Jeremy is a Camera Operator and Still Photographer based in Los Angeles, California. He's a member of the International Cinematographers Guild Local 600. His career as a Director of Photography and Camera Operator includes Emmy nominated work for The Discovery Channel, HBO, PBS, The History Channel, Showtime, CBS, ABC, NBC, and the National Geographic Channel.  He speaks multiple times a year as an interpretative program presenter in Yosemite National Park, and annual photography presenter for The Dark Sky Festival in Sequoia and Kings Canyon National Parks. His images have been published in Sierra Club Wilderness calendars and other calendar and book clients. 

Jeremy has a degree in Film and Video Production and is a certified National Outdoor Leadership School (NOLS) Wilderness First Responder. Jeremy is also a delegate for the International Dark-Sky Association. www.darksky.org

His awards include First Place in the “Canon Photography in the Parks" contest, he was a finalist in the 2014 “Wilderness Forever” Smithsonian exhibit, part of the 2016 “100 Years of National Parks” exhibit and 2017 “Designed Environment” exhibit at the G2 Gallery in Los Angeles. Jeremy was also just awarded the Alfred I. duPont–Columbia University Award for excellence in broadcast and digital journalism.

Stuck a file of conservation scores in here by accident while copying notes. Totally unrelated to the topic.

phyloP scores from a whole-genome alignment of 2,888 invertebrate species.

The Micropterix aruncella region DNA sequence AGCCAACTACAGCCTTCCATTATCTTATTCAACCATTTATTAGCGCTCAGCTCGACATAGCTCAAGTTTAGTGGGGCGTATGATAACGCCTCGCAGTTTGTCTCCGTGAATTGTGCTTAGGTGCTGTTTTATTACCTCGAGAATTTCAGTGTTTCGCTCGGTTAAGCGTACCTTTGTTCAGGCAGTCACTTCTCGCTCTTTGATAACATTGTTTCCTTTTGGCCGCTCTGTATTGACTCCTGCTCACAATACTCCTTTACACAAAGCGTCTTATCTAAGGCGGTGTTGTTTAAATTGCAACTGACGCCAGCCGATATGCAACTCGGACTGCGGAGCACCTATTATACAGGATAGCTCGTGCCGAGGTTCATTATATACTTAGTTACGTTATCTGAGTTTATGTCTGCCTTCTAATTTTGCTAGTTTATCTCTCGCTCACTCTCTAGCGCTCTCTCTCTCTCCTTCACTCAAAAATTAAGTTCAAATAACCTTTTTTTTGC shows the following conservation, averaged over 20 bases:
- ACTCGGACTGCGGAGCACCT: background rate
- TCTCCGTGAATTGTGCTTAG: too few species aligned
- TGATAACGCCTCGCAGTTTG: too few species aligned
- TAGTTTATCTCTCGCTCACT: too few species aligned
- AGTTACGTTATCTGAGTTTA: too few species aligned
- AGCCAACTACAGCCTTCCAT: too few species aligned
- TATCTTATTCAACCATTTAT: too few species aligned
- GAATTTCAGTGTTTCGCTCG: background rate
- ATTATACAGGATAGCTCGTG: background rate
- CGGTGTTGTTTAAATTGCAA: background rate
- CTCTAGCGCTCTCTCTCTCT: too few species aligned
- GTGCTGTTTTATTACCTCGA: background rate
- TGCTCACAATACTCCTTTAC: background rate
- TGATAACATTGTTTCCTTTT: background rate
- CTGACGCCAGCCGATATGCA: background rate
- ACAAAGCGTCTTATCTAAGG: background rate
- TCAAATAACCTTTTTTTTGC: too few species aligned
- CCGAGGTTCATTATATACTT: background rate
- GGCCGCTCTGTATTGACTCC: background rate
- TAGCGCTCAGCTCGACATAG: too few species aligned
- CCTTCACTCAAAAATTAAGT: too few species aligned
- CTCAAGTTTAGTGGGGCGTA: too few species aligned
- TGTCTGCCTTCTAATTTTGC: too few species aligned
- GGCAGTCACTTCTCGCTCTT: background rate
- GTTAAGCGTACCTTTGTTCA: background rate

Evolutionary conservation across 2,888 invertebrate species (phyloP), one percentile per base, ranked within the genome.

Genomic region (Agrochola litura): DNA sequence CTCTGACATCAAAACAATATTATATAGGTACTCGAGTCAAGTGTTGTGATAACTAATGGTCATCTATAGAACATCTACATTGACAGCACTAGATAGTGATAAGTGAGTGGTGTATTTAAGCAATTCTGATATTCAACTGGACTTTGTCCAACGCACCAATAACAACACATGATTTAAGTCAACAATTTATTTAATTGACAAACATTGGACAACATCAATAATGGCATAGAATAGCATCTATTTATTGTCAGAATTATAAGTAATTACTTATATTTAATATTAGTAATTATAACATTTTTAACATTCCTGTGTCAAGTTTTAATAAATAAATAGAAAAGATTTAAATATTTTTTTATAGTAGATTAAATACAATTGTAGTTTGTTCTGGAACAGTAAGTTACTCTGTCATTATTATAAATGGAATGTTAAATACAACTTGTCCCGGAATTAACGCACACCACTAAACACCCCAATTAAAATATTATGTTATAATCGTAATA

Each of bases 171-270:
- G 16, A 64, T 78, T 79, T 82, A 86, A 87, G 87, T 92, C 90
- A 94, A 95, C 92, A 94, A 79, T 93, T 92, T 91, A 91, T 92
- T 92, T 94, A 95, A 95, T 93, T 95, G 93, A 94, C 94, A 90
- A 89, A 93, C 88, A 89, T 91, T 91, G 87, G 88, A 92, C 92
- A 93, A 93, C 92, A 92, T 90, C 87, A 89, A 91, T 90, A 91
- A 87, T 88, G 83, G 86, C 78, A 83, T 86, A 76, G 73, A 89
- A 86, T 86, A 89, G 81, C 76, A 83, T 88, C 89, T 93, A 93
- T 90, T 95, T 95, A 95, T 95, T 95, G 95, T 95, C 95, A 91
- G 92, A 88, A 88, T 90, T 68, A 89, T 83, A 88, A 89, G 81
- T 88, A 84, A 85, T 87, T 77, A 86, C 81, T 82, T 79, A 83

When not working on television shows and documentaries, Jeremy spends upto eighty nights a year working from his tent in the High Sierra backcountry aswell as many National Parks and public lands, either avidly photographing orleading backpacking trips.  Most of his images are captured from high and remote places off the beaten path.

It is his hope the images he captures will bring environmental awareness to others, to care and protect our shared earth as well as inspire others to help preserve and protect our night skies from light pollution.

For more information on Jeremy's work, to get in touch regarding, print sales, private photography workshops, employment opportunities, rates, or to just say hello, feel free to get in touch.

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